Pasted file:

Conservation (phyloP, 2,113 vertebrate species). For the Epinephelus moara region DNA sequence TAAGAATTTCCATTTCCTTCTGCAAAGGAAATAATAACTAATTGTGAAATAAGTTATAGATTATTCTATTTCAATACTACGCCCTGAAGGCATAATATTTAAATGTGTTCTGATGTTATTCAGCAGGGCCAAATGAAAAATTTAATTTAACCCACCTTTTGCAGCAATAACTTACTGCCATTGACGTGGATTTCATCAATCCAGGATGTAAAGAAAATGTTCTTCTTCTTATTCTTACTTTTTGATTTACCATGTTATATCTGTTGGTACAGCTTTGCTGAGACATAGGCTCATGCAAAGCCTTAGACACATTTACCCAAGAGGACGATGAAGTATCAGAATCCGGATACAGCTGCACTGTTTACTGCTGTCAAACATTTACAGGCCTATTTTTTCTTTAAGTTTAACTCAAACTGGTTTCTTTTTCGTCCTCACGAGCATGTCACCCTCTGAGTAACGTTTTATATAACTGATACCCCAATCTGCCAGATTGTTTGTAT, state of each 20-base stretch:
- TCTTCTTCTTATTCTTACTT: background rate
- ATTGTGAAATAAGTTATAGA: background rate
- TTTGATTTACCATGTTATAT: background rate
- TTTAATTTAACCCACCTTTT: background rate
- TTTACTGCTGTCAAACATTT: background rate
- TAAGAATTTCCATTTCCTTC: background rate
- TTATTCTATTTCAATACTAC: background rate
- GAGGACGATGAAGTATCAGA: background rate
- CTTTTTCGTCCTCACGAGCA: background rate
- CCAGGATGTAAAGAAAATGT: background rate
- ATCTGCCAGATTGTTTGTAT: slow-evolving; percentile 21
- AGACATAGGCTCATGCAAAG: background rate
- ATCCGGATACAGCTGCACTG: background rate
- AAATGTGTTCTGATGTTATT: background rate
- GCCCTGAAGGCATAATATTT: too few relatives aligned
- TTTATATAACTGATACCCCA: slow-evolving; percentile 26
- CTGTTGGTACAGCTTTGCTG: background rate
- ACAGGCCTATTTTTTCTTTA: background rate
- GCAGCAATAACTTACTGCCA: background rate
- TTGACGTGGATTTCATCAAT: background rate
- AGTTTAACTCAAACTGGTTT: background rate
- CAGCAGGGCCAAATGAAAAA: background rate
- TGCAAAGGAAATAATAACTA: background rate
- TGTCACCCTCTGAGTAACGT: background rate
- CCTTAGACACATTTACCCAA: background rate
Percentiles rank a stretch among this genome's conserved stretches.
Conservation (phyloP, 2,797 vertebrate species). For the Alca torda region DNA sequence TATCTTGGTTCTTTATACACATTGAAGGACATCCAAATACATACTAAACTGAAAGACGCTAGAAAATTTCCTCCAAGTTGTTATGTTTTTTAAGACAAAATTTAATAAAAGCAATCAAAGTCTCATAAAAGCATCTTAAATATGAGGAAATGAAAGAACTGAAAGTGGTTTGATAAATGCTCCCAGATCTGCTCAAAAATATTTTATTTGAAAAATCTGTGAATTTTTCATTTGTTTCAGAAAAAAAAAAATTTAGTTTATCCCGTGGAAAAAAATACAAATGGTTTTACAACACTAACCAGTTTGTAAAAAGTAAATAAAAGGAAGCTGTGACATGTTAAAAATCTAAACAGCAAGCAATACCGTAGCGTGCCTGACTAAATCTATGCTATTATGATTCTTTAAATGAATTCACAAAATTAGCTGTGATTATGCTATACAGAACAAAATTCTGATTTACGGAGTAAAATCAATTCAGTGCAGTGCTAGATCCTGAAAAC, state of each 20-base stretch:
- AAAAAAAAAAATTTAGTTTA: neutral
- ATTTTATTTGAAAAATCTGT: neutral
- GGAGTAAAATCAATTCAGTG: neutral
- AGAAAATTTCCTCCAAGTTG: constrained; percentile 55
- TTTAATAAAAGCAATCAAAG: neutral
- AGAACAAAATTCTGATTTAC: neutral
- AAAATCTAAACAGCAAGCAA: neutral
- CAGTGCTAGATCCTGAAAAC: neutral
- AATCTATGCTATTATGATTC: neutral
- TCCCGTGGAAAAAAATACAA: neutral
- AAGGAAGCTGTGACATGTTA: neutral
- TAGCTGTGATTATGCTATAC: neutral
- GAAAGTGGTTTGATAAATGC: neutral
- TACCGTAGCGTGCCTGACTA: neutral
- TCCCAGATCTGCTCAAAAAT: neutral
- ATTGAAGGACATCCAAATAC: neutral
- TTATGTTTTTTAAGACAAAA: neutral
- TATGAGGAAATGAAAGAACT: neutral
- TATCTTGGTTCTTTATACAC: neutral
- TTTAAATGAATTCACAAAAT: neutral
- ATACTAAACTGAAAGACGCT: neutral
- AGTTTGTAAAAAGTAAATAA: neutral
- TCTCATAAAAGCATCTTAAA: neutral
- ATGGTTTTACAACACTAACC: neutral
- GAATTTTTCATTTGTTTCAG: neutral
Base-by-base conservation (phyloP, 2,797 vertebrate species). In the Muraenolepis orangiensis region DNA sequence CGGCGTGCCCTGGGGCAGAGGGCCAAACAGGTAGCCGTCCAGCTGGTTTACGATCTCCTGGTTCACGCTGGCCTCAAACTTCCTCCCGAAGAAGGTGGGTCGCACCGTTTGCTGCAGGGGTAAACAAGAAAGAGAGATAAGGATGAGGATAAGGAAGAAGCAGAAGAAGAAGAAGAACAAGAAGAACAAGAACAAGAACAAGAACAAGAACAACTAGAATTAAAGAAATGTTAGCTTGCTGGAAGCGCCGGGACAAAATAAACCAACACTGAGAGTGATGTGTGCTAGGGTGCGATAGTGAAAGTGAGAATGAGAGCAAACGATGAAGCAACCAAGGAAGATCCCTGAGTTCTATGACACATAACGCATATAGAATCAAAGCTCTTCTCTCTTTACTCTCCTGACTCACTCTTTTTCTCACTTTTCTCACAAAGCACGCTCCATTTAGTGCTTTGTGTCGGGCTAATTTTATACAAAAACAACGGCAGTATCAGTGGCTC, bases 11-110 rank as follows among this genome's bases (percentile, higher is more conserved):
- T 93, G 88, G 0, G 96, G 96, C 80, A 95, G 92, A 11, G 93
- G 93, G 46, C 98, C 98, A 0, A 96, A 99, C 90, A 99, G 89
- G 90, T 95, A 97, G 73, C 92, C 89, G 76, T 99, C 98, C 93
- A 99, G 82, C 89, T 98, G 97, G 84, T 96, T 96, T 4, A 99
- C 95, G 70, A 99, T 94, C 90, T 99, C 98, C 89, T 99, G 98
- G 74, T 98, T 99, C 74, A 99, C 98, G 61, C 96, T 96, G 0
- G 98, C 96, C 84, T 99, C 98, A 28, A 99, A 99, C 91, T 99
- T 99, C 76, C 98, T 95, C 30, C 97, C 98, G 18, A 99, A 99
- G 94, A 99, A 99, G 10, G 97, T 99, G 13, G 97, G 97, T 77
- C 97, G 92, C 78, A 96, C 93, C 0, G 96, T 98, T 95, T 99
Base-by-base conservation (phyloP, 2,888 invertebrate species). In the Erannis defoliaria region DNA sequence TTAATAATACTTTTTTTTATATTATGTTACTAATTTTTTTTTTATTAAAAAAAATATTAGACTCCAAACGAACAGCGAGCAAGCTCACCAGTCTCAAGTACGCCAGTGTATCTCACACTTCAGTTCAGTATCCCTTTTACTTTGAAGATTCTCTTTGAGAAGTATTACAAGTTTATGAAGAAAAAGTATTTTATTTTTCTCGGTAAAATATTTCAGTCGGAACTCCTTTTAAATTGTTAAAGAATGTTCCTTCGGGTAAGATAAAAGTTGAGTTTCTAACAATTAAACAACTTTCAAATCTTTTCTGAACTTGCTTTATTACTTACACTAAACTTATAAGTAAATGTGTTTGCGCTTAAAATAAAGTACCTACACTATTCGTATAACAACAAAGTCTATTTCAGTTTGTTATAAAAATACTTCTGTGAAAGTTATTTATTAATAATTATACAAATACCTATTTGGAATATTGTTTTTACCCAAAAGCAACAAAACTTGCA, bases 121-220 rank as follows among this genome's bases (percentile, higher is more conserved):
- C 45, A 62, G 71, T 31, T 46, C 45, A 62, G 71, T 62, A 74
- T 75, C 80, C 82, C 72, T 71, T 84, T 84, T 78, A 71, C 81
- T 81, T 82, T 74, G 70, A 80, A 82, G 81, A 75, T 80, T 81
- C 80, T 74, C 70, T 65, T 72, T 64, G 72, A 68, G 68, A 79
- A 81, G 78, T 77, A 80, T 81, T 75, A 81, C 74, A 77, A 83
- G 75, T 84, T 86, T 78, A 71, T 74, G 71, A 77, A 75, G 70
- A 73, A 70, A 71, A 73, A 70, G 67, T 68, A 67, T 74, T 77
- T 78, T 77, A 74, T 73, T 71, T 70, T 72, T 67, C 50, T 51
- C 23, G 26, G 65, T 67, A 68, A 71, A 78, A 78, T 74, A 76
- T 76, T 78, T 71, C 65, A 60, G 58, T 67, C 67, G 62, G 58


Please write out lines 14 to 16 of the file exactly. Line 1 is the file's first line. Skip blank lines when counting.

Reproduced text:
- ATCCGGATACAGCTGCACTG: background rate
- AAATGTGTTCTGATGTTATT: background rate
- GCCCTGAAGGCATAATATTT: too few relatives aligned